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Last month, a 23-year-old Indiana man died after trying to rescue his 3-year-old daughter from a retention pond at an apartment complex. According to police, the man parked his Pontiac G6, but left it running while he got out to talk to a friend. His daughter followed, but he told her to get back in the car. In doing so, the child apparently knocking the gear shift out of park, sending the car backward onto a snow-covered embankment and into a pond. The man jumped in to save his daughter; she survived, he did not.

The gear shift isn’t supposed to just move out of park; the brakes must be applied first. Then, how was the little girl able to knock it out of park?

In 2014, there was a recall notice on the 2008 Pontiac G6 due to a circuit problem that could cause the gear shift to move out of park without applying the brake. According to U.S. Department of Transportation (DOT) records, the necessary repair was never performed on the vehicle.

This tragedy underscores a troubling fact: Incidents like this are far too common; a third of all vehicles on our roadways have recalls that have never been repaired, according to the National Highway Traffic Safety Administration (NHTSA).

Recalls are issued for two reasons: a safety defect exists or there is a violation of a federal standard. Once a recall has been determined, the auto manufacturer is obligated to notify vehicle owners. This is usually done by sending the owners a postcard urging them to contact dealers to schedule repairs, which are free. However, it is hard to locate the owner if he/she has moved or the vehicle has been resold. But a lot of people simply disregard the recall letter, especially if their car doesn’t show signs of the problem described.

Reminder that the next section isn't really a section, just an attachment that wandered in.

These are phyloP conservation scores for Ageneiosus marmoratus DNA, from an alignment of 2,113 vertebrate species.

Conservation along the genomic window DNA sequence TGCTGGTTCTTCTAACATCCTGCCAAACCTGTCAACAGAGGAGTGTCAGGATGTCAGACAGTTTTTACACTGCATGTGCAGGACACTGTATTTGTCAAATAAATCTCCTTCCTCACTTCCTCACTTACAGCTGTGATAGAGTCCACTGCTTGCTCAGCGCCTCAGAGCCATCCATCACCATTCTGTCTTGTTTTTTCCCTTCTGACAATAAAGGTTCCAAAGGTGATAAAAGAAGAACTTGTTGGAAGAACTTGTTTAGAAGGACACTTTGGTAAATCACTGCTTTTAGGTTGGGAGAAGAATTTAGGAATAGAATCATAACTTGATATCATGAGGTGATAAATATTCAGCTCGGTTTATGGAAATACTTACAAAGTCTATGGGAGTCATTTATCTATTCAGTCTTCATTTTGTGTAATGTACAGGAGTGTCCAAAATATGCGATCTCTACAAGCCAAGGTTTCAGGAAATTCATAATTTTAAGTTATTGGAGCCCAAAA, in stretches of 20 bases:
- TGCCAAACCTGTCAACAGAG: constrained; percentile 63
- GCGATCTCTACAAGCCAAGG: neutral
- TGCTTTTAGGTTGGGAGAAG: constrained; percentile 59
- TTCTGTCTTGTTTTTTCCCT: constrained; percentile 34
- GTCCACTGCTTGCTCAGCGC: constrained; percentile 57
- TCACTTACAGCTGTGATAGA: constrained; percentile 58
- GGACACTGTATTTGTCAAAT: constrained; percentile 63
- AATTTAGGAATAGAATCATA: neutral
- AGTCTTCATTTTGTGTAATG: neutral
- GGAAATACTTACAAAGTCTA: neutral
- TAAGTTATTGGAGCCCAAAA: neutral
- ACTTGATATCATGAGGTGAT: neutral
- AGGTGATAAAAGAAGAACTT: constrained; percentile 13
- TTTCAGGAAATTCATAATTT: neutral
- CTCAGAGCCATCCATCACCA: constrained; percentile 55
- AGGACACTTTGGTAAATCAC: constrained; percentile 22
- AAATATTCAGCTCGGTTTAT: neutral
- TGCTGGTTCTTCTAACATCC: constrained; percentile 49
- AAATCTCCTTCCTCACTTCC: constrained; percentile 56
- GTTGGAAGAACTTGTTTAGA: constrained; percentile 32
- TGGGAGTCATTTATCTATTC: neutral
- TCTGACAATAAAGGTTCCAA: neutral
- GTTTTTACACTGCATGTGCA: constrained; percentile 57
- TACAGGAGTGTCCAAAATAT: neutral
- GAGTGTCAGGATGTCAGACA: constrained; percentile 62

While not every affected vehicle will have a problem, it is important that you do not ignore any recalls issued for your vehicle(s). You not only have an obligation to have the vehicle repaired, but you are liable for any problems that could have been prevented had the repair/replacement had been performed.

The most effective means to receive timely recall notices is to sign up online for automatic recall notifications from the NHTSA at safercar.gov. All you need is your vehicle identification number (VIN) to do an online check for open recalls.

It is also important to note that if you are looking to purchase a used car, you should check for recalls. If there was a recall, contact your dealer or the automaker’s customer service line to determine if the vehicle you plan to purchase was fixed under the recall. This can be determined by the VIN. You can also search the VIN on many automaker websites. Once you buy a used car, it is also a good idea to register it with the manufacturer via its website to put the car back into the recall-communication loop.

Never take safety for granted; don’t ignore auto recalls.

Mark M. Bello is an attorney, certified civil mediator, and award-winning author of the Zachary Blake Legal Thriller Series. He is also the CEO of Lawsuit Financial and the country’s leading expert in providing non-recourse lawsuit funding to plaintiffs involved in pending litigation, a member of the State Bar of Michigan, a sustaining member of the Michigan Association for Justice, and a member of the American Association for Justice.

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